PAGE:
At the end of the match, Medvedev took out his wallet and started throwing coins at the bottom of the umpire’s chair, before storming away from the court.

When asked whether he was trying to insinuate that the umpire was bribed, Medvedev said: “I haven’t thought about it and that’s not the why I did it.


“I was disappointed with the result of the match. It was frustrating after a big win I had. All the match was not going well for me, so I was just very disappointed.

“In the heat of the moment, I did a bad thing. I apologise for this,” he added. “It was just that I was packing my things and I saw my wallet.”
 

Flash O'Groove

Hall of Fame
I’d rather the free market allocate the resources.
Why should a #100 scrub who generates little to no interest and revenue earn more!?
If you want that you give 80% of all revenue to Djoko, Nadal, Federer, 15% to top 50 players from interesting markets, 5% to other top 20 players, 0 to anyone else. Appart the players listed here nobody generate money.

Tennis dead within 2 years.
 

ChrisRF

Hall of Fame
If tennis players made more money, #100 ranked guys wouldn't be scrubs. It would attract better athletes to the sport.

You'd rather the revenue go in some fat businessman's bank account?
I don’t agree with that. Even today they earn too much to really have to try. When someone like Tomic can boast about his millions despite that little success, then money cannot be a reason to reach the absolute top anymore.

Money is the only important thing for way too many people, so if there is enough of it for a whole life, real success becomes irrelevant.

It isn’t better in football (soccer) these days. If the first big contract is signed, a player who only cares for money doesn’t need to do anything anymore.
 

bjk

Hall of Fame
If tennis could figure out a way to use stadiums and not build their own, like the Miami tournament did, that would be big. Tennis stadiums cost a ton of money. Using an existing stadium for the main court and then using the parking lot for the outside courts worked in Miami and Atlanta does something similar. It would be interesting to see how much that costs vs stadiums.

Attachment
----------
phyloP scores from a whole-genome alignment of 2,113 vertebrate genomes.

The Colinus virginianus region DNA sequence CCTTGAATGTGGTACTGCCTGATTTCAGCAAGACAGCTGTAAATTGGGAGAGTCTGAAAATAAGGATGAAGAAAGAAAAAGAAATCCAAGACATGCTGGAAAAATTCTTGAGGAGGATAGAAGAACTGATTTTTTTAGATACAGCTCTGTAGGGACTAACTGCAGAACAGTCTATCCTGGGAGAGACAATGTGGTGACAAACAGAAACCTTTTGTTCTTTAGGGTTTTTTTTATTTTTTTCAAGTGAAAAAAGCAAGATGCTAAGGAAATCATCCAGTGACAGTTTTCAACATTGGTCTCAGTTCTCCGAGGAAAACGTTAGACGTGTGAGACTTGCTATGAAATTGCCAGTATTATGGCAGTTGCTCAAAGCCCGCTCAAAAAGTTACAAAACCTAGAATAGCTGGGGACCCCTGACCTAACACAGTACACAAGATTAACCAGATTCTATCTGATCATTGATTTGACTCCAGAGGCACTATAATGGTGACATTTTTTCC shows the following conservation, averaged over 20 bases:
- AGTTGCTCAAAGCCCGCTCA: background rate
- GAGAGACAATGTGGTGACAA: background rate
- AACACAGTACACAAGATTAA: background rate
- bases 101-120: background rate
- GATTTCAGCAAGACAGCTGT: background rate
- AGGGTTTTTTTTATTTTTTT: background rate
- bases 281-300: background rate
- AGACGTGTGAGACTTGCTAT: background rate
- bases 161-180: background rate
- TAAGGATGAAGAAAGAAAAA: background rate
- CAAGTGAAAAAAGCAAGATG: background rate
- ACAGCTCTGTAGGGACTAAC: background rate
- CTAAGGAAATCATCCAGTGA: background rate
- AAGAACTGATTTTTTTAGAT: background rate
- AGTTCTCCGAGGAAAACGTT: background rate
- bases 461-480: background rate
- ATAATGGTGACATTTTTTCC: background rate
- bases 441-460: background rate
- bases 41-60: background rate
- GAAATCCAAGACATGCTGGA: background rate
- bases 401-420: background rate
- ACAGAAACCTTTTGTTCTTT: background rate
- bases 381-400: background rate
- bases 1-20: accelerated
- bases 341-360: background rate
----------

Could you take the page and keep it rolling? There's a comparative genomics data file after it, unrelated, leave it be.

Born Again

Rookie
Tennis is in its current position because these scrubs can't break through because of financial difficulties. When the top guys retire, tennis is going to be in a dire position because lots of potential stars didn't have the means to break through.
I disagree, scrubs get more than enough money and they dare to ask for more, LOL!
 

upchuck

Hall of Fame
Who is the high profile player that Pospisil says didn't want to boycott the Australian Open in 2012 along with everyone else?
 

Spanglish72

Rookie
If tennis could figure out a way to use stadiums and not build their own, like the Miami tournament did, that would be big. Tennis stadiums cost a ton of money. Using an existing stadium for the main court and then using the parking lot for the outside courts worked in Miami and Atlanta does something similar. It would be interesting to see how much that costs vs stadiums.
Most lower tier tourneys just set up temporary bleachers for the tourney, then tear them down afterwards. It's not that costly.

Why can't permanent tennis stadiums hold concerts in them year round to make more money?